Sorry for prolonged radio silence, but I bear good news: I’m finally done with uni (at least till September) and you’ll have my unreserved attention from now on. I’m also a bachelor of law now, only the formalities remain, so hit me with your congratulations in the comment section below.
Anyway, quite a lot of footie happened during my short lay-off period, however I’ve been able to watch most of it, fortunately. 7 Gunners have been in action during the last four days, hence I’ll concentrate on the games they took part in. Starting with…
France 2-0 Albania
Didier Deschamps made two changes to the side that opened the tournament with a win over Romania: Martial came in for Pogba and Griezmann was benched for Coman. I can’t say either change worked particularly well. Martial had more of the ball than his right-wing counterpart, but his decision-making was woeful, while Coman seemed the tidier guy in possession, only to be let down by his end product. United’s prodigy and Atletico’s leading scorer were hauled off at half-time and on the hour respectively, with Deschamps making reverse swaps by introducing Pogba and Griezmann.
On the whole, France once again struggled to break down a well-organised opponent and it’s a bit of a shame Albania has nothing to show for their effort and resilience. The albanians kept Les Blues wonderfully at bay during the first half, restricting Deschamps’ men to just 6 shots, with none of these on target. The hosts really struggled for any sort of chemistry during that first 45 minutes.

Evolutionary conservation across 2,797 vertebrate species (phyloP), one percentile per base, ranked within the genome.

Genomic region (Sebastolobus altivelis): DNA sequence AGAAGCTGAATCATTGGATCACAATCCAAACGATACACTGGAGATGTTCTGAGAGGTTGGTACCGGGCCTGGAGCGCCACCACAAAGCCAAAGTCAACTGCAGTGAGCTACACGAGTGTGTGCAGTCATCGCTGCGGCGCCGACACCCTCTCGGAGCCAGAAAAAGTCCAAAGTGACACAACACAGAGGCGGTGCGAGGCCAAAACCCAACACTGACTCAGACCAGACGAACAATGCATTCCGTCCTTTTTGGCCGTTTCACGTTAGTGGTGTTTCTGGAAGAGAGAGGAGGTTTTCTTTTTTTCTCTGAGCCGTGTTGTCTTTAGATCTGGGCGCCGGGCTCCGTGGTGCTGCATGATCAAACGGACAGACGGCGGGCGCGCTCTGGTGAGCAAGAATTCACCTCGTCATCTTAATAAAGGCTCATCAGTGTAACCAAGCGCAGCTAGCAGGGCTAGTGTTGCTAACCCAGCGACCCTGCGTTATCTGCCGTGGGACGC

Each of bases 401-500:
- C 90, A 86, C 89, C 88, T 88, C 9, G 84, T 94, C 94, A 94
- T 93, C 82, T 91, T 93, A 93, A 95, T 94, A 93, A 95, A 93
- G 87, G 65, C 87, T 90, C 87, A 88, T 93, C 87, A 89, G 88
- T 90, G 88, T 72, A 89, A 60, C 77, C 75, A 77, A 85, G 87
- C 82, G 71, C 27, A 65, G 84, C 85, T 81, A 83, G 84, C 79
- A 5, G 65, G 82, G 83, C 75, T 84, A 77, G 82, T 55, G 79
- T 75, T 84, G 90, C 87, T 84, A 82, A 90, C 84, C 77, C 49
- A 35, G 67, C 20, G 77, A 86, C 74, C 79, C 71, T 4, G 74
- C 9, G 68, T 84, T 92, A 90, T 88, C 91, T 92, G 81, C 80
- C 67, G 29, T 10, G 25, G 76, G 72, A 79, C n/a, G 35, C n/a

However they cranked up the pressure right from the off in the 2nd half and put Albania on the back foot. Nonetheless it were the visitors who created the most clear-cut chance first by hitting the post in the opening exchanges. After that it was all France, however. In the end late goals from Griezmann and Payet sealed the win and the resulting spot in the playoffs for Le Blues and I, for one, felt relieved for Deschamps’ men.
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Arsenal watch: Olivier Giroud and Laurent Koscielny. It was a shame Giroud left the field without a goal to his name. He tried hard as always, he was France’s main threat (because Les Blues’ answer to Albania’s resilient defensive organisation was to lump it into the box) and when Ollie hit the post it became clear it just wasn’t meant to be for him on the night. He shouldn’t feel too down, though, Pierre Andre Gignac is literally a poor man’s Giroud, so the handsome French bloke will start again in no time at all. Koscielny, meanwhile, had a couple of decent chances from…wait for it…crosses, but couldn’t make the most of these. Wasn’t really tested defensively, I expect that to change in the knockout stages.
England 2-1 Wales
Unlike Deschamps, Hodgson stuck to his side, fielding exactly the same 11 players who drew against Russia 5 days before. This turned out to be a mistake, as England’s game was inhibited by the same indifferent performances from the same culprits. Kane was invisible, Sterling missed a sitter early on and lost possession at every conceivable and inconceivable scenario, while Alli got rustled by Ramsey (that’s my boy) during the opening stages and disappeared from the face of the Earth like his Spurs teammate up front. Rooney at 10 was decent, but hardly spectacular and I maintain Wilshere can do a better job there.